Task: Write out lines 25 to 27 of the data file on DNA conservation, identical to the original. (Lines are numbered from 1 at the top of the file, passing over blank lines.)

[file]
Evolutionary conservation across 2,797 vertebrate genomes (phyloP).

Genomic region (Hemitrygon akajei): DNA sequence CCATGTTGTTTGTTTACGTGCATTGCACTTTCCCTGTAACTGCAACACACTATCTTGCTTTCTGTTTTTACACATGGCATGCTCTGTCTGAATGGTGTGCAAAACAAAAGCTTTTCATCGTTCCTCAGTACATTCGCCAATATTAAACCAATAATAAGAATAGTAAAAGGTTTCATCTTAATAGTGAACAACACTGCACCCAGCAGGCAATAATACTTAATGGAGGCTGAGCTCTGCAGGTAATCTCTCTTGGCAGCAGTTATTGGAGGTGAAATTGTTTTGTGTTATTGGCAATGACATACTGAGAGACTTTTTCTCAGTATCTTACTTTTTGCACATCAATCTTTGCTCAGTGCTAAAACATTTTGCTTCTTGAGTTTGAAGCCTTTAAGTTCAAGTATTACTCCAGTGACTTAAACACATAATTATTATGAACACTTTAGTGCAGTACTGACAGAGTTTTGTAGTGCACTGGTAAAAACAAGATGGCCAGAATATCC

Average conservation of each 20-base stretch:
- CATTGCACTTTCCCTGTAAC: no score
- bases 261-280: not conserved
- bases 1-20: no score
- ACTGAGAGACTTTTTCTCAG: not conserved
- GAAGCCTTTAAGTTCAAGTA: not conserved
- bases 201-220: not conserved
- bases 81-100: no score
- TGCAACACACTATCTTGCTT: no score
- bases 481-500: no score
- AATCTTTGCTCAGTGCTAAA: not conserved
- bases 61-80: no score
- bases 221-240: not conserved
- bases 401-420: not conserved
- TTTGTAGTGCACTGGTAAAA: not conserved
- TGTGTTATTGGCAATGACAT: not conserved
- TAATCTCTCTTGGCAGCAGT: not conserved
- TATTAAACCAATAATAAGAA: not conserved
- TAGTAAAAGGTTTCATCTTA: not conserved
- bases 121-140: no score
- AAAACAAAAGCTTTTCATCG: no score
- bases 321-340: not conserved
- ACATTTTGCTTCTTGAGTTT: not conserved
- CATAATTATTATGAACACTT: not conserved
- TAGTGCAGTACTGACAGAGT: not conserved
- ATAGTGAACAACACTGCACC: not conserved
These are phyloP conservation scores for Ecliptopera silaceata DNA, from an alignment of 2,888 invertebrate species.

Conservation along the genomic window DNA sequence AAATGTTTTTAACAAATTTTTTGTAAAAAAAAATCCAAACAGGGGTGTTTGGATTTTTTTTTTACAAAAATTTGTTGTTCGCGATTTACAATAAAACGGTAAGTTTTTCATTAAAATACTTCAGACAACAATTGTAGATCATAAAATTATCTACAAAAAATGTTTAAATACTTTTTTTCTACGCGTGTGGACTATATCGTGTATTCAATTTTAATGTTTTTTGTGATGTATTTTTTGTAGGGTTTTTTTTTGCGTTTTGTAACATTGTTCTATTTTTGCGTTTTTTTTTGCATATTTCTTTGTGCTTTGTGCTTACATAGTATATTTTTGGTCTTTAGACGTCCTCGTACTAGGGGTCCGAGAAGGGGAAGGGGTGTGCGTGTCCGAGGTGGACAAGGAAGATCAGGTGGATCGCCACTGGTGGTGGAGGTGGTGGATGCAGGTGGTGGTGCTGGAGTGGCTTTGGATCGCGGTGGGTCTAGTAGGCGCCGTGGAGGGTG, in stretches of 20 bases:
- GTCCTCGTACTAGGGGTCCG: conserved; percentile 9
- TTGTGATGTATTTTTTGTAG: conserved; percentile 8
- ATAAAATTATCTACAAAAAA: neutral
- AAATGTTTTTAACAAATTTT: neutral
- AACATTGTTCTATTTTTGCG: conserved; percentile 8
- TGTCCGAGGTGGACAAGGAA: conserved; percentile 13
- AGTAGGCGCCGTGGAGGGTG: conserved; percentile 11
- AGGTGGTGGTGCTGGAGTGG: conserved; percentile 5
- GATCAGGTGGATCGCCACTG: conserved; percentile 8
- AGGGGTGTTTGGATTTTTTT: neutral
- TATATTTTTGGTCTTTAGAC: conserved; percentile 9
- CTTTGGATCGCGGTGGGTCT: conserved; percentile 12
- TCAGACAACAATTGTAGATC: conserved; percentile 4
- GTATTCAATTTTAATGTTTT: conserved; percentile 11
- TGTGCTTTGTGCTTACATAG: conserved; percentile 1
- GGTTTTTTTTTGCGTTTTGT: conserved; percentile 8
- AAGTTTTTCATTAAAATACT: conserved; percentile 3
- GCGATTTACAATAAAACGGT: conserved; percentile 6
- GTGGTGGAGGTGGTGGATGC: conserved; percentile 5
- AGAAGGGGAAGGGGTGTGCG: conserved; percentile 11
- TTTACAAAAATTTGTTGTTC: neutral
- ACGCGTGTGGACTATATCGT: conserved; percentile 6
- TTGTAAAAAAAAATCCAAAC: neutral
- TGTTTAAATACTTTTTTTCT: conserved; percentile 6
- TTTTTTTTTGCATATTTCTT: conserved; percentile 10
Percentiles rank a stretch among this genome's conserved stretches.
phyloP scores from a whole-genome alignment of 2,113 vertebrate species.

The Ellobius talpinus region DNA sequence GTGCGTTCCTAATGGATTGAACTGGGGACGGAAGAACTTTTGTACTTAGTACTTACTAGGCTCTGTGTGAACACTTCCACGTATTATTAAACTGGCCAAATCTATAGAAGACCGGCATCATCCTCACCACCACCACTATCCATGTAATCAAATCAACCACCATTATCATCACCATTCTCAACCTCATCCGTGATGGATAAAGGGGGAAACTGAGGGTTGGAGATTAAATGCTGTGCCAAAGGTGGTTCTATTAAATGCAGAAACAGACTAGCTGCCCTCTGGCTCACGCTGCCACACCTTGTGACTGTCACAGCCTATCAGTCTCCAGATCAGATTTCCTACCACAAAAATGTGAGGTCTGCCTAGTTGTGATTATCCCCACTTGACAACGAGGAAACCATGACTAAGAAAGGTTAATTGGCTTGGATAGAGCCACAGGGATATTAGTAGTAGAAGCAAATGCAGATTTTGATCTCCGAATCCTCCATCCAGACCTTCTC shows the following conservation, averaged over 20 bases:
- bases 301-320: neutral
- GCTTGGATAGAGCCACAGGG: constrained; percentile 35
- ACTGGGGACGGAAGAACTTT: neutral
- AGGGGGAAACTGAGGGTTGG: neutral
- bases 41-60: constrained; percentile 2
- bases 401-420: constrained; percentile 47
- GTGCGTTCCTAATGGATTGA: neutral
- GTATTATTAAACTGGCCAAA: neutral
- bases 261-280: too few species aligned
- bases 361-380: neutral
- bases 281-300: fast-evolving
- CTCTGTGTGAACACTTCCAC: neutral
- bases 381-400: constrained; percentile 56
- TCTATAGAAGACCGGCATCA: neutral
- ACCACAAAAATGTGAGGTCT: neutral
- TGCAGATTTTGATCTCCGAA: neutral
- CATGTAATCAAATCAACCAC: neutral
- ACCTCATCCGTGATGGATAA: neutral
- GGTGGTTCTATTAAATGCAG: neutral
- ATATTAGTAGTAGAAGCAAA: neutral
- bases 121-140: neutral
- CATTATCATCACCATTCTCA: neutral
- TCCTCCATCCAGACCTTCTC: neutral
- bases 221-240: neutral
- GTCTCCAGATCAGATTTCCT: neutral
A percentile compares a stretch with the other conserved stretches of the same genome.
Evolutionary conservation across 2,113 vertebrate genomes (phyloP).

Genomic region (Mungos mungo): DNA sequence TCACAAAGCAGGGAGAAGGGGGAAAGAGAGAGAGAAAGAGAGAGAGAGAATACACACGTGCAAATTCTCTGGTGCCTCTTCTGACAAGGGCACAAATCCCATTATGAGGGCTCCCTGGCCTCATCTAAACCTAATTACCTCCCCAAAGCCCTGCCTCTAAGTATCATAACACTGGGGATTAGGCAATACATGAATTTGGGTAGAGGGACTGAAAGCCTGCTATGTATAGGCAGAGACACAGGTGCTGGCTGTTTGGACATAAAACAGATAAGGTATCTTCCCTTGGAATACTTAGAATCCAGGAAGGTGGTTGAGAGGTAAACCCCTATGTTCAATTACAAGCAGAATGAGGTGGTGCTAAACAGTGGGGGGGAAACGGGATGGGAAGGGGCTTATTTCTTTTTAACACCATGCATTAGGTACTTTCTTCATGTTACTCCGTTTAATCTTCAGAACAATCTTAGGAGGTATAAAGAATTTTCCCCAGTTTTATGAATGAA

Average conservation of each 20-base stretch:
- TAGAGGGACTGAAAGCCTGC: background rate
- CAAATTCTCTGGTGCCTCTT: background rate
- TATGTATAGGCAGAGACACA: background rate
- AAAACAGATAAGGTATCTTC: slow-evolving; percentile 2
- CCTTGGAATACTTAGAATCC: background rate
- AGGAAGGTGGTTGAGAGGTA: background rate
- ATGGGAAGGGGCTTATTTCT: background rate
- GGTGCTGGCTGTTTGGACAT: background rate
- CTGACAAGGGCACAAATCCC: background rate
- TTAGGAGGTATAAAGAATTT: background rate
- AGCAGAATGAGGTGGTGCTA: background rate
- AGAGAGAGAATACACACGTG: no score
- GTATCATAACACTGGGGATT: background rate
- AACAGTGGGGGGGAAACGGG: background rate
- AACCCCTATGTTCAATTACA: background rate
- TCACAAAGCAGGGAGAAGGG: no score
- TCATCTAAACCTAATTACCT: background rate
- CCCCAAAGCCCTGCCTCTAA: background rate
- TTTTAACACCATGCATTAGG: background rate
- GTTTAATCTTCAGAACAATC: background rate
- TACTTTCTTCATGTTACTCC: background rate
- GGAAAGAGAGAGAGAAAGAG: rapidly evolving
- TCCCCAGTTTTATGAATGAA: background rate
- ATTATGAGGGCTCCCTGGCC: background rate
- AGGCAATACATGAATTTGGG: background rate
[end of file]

- ACATTTTGCTTCTTGAGTTT: not conserved
- CATAATTATTATGAACACTT: not conserved
- TAGTGCAGTACTGACAGAGT: not conserved